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    • The existence of the Aboriginal Peoples Act 1954 (Act 134) under the Aboriginal Peoples Ordinance No. 3, 1954 which was amended in 1974, setting the terms and qualifications to state the Orang Asli community have been described in detail. Based on Section 3 in the Aboriginal Peoples Act 1954 (Act 134), the Orang Asli is defined as follows:

      1. Any of which the father is a member of the Orang Asli ethnic groups, who speaks the Orang Asli languages and follows the way of life of the Orang Asli and traditions of the Orang Asli beliefs and includes the descent through the man;
      2. Any person of any race were to be adopted as a child by the Orang Asli and raised as an Orang Asli, habitually speaks the languages of the Orang Asli, follows to the way of life of the Orang Asli and traditions of the Orang Asli and becomes a member of the Orang Asli community, or
      3. Children of any union between an Orang Asli woman and a man from another race, provided that the child habitually speaks the Orang Asli languages and beliefs of the Orang Asli and is still a member of an Orang Asli community.
        • The Negrito tribe is divided into 6 tribes, which is Kensiu, Kintak, Lanoh, Jahai, Mendriq and Bateq.

          The Kensiu people live in the suburbs in the Baling District, Kedah. A long time ago the Kensiu people liked to live a nomadic life finding a suitable place for food source. Ever since the government gave attention to the development of the people, the Kensiu people now have an opportunity to change their way of life to be on par with the general public. There is one Kensiu village in the district of Baling, Kedah which is the Lubuk Legong Village.

          At this time the Lubuk Legong Village has been equipped with electrical facilities, water supply and other infrastructures such as a Town Hall and a Children’s Counselling Centre. Their main revenue source is from Rubber plantation developed by RISDA in collaboration with the Department of Orang Asli Development. Until now, there are 39 families totalling to 204 people.

        • The Kintak people live in the suburbs of the Gerik district, Hulu Perak. A long time ago, the Kintak people liked to live a nomadic life finding a suitable place for food source. Ever since the Government gave attention to the development of the people, the Kintak people now have an opportunity to change their way of life to be on par with the general public. There is one Kintak Village consisting of 25 families totalling to 112 people.

        • The Lanoh people lived in the rural parts of the Hulu Perak district, Perak. A long time ago, the Lanoh people liked to live a nomadic life finding a suitable place for food source. Ever since the Government gave attention to provide harmony for the people, the Lanoh people now have an opportunity to change their way of life to be on par with the general public. There are 3 villages totalling to 359 people.

        • The Jahai Tribe is one of the Negrito Tribes that is the smallest tribe compared to the Senoi and Proto-Malay (Original Malay) tribes. They lived in Perak, especially in the Hulu Perak region which is in Banun, Tiang River and Temenggor Offshore Dams. In Kelantan, they were gathered in Rual and Jeli River in Hulu Kelantan.

          The Jahai people generally looked like the Ethiopian and Negro people in Africa, the Andaman Tribe and the Aeta in the Philippines.

          Most of them live in the estuary of the river and the lake shores. Their home is in the form of a bunch of bananas, built with bamboo and thatched sago and tepus leaves. The Jahai tribes like making their homes simple because of their nomadic way of life. They move from one place to another when there is death, unknown diseases, small disputes because of their need to find food and the increase in population.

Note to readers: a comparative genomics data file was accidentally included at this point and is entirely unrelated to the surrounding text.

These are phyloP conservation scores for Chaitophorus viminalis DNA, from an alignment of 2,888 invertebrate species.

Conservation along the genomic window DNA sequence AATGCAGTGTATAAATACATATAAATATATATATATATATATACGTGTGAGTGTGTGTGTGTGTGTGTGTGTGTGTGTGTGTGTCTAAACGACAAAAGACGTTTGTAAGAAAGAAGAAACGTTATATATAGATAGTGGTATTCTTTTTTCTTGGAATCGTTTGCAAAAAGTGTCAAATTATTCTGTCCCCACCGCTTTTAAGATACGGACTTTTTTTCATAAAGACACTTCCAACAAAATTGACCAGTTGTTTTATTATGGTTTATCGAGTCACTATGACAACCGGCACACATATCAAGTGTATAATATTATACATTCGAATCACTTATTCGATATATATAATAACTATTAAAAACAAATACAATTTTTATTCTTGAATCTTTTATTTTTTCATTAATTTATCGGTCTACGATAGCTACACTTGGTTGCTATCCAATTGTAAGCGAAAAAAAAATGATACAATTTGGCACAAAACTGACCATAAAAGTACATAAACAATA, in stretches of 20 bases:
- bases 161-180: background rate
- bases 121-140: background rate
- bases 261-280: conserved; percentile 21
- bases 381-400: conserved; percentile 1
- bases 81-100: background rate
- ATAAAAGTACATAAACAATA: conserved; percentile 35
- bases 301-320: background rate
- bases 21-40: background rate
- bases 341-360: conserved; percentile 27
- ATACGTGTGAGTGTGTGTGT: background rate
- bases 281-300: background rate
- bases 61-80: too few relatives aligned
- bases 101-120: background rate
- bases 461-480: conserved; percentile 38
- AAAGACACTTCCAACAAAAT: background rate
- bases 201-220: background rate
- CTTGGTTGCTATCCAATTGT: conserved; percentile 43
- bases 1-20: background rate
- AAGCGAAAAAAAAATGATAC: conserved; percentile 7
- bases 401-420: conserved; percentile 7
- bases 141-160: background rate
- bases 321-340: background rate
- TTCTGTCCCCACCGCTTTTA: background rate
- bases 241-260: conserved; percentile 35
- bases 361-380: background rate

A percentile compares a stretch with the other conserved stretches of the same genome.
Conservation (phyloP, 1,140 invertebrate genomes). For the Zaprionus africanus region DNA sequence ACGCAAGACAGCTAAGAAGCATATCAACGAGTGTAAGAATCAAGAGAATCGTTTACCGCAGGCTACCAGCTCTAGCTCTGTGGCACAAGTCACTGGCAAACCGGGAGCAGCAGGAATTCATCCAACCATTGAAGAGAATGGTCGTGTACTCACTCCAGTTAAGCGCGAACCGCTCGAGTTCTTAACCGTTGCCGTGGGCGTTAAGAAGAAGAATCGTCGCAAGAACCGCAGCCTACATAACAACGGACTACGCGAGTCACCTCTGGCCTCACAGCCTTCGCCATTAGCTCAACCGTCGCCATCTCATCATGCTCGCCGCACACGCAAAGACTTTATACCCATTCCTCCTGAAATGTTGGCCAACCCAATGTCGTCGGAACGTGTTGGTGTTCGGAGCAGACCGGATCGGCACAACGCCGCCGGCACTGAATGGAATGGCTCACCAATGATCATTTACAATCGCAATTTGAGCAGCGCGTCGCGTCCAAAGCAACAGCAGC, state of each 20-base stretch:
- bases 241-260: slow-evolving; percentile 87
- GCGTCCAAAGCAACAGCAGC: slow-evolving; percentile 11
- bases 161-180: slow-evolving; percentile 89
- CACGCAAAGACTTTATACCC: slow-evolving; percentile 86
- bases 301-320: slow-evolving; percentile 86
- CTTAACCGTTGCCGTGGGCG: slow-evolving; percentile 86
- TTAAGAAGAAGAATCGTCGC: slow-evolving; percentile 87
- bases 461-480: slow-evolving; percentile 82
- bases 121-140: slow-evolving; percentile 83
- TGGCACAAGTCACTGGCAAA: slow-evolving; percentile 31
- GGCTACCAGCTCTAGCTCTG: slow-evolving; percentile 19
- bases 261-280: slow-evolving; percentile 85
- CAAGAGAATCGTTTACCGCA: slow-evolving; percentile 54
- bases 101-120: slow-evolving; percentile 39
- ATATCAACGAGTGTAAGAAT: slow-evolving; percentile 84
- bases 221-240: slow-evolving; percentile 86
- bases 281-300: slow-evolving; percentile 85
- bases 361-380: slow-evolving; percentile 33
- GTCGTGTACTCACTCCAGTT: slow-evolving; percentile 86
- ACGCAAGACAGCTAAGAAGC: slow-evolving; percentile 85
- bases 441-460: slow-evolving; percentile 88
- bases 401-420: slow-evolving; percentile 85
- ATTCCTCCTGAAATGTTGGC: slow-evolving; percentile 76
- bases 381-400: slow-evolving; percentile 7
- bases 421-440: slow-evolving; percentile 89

Now, their nomadic life has reduced because they have received aid from the government agencies.

        • The Mendriq people live in the rural areas of Kelantan. A long time ago, the Mendriq people liked to move from one place to another in search for a suitable place for food source. Ever since the government gave attention to the harmonious living of the people, the Mendriq people now have an opportunity to change their way of life to be on par with the general public. There is one Mendriq village in the district of Gua Musang consisting of 14 families totalling to 82 people.

        • The Bateq people lived in the northern rural areas of Pahang, the west of Terengganu and the south of Kelantan. A long time ago, the Bateq people liked to move around from one place to another in search for food. Ever since the government gave more attention to the harmonious living of the people, the Bateq people have an opportunity to change their way of life to be on par with the general public.

          Pahang has 7 villages, 5 villages in the Lipis district, 2 villages in the Jerantut village totalling to 100 families with 550 people. Kelantan has 4 villages in Pos Lebir with 84 families totalling to 413 people. In Terengganu there 12 families totalling to 41 people.

        • The Senoi people inhabited the slopes of Titiwangsa namely in the rural parts of Perak, Kelantan and Pahang. There are 6 tribes in the Senoi ethnic group which are Che Wong, Mahmeri, Jahut, Semoq Beri, Semai and Temiar

          The selection of housing by the Temiar Tribe is at a location determined by the headman. This is done by Berhalaq (spells) or dreams. Places that are to be occupied need to be away from burial grounds, free from hardwood existence such as the Merbau and etc. They also do not make settlements in marshy areas (water reservoirs) for fear of ghostly apparitions. That goes the same for areas with waterfalls and big rivers which are not suitable for the fear of the river princess/cascade that will cause disturbance to their homes. They build houses of wood (other than the hardwood species) together by mutual assistance. In the early stages of settlement, they built long houses. After a long time living in the long houses, they moved with their families and built their own homes. They support the family by farming, hunting and searching for forest plants.